In General questions | Asked By Ann Piece | May 14 15
2 Answers

Foamboard and creep deformation

I have been trying to find a way to insulate a brick ledge on the north side of my home. I am planning a large insulation upgrade to help get my floor heat somewhat working and seal up the house some.

In General questions | Asked By Mike M | May 11 15
3 Answers

Insulating rafter bays with sistered roof rafters

I have a newly constructed home in Massachusetts, built to minimum energy standards (or maybe a little below).

The attic is unfinished, but the builder planned to finish it one day so he insulated the 2x10 rafters with a "flash & batt" approach. There are 4 inches of a sprayed on foam in the rafter bays (I would guess R-24 to R-28) and 3.5 inches of R-15 fiberglass. The fiberglass is held in place with vinyl straps and a layer of Membrain vapor barrier. There are soffit vents and a ridge vent, but these appear to be unused and blocked by the foam, at least in the rafter bays.

In Energy efficiency and durability | Asked By David Lewinnek | May 14 15
1 Answer

Wall system for recording studio / home. Vapor questions?

Hello, thanks in advance for your time and knowledge. This site is a great resource.

I am building a home / recording studio in Murfreesboro, TN (zone 4A) and have some questions about my wall system. My plan is to build my walls in the studio as such: vinyl lap siding, 1" xps foam taped at all seams, osb taped at seams, 2x4 walls with rock wool batts, 5/8 drywall, 1/2" sound stop fiberboard and finally one more layer of 5/8 drywall painted. All air sealed as best I can. My question / concern is about vapor.

Does this wall system pose any issues with vapor?

In General questions | Asked By JOE ROBERTS | May 13 15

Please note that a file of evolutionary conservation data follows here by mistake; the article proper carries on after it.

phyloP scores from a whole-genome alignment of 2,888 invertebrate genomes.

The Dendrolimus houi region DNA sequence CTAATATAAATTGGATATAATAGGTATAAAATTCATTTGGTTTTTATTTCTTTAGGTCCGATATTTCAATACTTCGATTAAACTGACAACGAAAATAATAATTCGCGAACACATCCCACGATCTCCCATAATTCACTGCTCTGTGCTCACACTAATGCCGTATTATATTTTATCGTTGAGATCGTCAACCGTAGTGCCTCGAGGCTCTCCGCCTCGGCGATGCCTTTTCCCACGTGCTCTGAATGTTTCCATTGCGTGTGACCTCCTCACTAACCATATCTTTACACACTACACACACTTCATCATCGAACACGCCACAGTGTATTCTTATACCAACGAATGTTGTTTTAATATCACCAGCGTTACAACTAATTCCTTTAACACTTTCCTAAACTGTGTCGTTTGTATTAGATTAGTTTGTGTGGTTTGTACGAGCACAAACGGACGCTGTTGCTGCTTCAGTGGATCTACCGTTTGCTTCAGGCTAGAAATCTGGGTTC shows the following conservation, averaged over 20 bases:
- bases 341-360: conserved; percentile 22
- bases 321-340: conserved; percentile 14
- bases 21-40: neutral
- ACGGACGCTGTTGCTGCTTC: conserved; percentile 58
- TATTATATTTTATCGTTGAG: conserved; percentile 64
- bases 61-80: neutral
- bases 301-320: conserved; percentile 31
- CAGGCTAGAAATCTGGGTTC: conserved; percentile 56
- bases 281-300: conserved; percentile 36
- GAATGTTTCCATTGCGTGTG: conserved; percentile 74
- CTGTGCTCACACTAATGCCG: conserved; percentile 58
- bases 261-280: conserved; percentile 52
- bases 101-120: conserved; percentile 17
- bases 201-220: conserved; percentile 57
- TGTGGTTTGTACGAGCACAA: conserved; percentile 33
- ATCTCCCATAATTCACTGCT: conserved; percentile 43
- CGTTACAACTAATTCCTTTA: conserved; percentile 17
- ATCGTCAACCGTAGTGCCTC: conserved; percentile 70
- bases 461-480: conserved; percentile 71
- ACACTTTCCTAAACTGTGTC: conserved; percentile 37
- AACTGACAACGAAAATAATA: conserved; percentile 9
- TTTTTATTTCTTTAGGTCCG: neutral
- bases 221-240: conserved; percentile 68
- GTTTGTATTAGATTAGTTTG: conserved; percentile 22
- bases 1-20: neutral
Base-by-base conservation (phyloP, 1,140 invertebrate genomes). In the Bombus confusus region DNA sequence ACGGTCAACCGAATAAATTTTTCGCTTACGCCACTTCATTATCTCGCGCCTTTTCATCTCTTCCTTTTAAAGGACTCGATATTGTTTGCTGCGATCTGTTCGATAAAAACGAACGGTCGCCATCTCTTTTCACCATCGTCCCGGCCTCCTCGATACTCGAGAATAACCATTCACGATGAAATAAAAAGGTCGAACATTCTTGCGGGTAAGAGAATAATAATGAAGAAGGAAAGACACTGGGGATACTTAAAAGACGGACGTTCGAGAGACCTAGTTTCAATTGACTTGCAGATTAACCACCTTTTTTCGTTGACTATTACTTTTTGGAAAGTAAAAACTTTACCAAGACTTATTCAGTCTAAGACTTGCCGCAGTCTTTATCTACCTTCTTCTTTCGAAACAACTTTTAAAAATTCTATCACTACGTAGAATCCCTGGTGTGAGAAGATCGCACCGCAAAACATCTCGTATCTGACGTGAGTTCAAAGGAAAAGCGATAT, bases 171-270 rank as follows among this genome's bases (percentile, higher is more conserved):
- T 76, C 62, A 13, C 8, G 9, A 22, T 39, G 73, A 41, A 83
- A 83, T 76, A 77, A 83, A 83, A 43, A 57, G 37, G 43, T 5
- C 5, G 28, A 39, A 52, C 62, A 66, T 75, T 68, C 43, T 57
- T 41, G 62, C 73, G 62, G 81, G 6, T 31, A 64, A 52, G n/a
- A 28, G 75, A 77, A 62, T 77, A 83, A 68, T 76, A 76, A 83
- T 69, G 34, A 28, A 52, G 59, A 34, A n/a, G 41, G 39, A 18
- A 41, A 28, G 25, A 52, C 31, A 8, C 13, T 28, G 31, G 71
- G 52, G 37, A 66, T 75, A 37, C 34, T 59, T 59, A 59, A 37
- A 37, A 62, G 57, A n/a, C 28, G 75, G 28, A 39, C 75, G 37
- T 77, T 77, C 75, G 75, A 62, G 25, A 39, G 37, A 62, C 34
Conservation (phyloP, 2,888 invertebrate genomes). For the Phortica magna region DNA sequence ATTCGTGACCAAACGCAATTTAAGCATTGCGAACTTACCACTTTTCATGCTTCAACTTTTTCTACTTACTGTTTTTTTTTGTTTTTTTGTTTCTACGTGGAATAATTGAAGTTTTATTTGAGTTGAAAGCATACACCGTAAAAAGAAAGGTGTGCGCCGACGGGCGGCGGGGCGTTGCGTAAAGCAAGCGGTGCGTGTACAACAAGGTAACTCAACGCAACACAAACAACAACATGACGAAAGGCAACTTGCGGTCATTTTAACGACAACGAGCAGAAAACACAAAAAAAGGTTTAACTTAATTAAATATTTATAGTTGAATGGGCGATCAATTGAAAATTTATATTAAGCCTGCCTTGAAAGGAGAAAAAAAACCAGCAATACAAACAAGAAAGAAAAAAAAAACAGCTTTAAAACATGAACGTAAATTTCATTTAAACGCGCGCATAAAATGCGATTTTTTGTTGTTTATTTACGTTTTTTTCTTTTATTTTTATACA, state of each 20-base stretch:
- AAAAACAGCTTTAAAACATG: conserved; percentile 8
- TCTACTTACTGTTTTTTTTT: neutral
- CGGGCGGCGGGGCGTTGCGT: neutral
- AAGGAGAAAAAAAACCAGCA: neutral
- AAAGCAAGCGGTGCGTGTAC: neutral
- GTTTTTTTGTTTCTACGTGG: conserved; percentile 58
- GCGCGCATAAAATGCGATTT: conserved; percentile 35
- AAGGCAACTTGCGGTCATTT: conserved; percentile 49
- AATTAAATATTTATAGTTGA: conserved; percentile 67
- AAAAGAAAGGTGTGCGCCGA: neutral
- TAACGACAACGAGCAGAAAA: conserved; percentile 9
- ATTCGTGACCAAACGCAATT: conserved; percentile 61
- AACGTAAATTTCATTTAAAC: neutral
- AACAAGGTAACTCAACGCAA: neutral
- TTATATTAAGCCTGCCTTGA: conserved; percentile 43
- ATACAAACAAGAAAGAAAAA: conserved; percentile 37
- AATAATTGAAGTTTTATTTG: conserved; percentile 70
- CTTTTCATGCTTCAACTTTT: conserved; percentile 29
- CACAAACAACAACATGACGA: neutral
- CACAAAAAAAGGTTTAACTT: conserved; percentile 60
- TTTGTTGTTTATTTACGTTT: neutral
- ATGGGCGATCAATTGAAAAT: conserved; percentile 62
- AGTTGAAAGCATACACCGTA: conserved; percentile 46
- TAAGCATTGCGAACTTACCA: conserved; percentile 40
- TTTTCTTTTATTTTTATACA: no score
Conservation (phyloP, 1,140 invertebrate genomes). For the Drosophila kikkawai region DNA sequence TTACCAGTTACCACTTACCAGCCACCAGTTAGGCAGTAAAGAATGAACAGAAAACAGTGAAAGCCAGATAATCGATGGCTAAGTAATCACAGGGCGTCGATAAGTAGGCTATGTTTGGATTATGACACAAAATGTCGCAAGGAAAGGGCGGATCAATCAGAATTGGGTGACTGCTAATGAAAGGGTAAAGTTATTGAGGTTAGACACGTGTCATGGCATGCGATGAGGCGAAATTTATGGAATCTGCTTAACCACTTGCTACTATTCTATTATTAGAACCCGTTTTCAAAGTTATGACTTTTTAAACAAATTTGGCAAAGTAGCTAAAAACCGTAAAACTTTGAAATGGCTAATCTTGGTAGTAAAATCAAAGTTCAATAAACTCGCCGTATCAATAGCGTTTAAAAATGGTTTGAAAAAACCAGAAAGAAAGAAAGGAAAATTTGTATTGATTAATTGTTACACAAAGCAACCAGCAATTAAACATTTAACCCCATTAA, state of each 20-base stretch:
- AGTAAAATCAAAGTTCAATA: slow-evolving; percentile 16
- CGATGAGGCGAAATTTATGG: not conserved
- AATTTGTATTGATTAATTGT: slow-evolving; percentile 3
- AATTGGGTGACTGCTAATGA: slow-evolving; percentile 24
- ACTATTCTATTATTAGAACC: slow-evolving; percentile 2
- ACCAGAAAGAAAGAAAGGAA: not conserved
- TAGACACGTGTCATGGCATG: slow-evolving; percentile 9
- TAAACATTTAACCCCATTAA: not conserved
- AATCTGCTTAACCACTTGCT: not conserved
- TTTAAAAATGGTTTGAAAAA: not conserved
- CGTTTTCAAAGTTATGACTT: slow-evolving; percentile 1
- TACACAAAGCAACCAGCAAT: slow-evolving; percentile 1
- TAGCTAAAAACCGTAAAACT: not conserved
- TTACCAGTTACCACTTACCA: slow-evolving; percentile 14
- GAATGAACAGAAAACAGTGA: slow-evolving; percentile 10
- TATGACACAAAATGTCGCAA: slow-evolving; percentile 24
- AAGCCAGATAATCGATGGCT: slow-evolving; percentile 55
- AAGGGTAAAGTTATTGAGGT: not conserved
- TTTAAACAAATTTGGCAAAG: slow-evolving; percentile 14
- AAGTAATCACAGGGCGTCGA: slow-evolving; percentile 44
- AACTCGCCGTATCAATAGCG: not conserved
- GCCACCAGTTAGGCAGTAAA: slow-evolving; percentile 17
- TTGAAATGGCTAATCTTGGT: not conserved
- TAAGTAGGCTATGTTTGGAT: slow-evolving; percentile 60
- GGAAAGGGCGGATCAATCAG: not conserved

6 Answers

Flat roof advice needed

I’m building a carport and breezeway in southeastern Michigan and I’m struggling with construction methodology and products for the proposed flat roof.

Flat roof? I know…Martin's Ten Rules…But… I would like to use all this roof real estate. This roof will cover a substantial portion of my small urban lot and I think, in the future, this could be valuable space. A Small Deck, a Modular Green Roof, Potted Gardens, Solar Panels…

In General questions | Asked By Howard Road | May 11 15
3 Answers

Spraying foam into stud bays without any kind of barrier

One of my clients has a pre-war home, (Civil War, that is), and would like to spray foam into the stud bays, although there is no barrier of any kind. Just old pine siding nailed to the studs.
I told him first that he should re-naill the siding using splitless ring shank nails to secure the siding.
Without any kind of barrier, I envision foam squirting out between the gaps.
Short of removing all the siding, and installing a vapor barrier, I suggested lining the stud bays from the inside using roofing felt stapled to the studs encapsulating the stud bays.
Any better ideas?

In General questions | Asked By roger steinbrink | May 13 15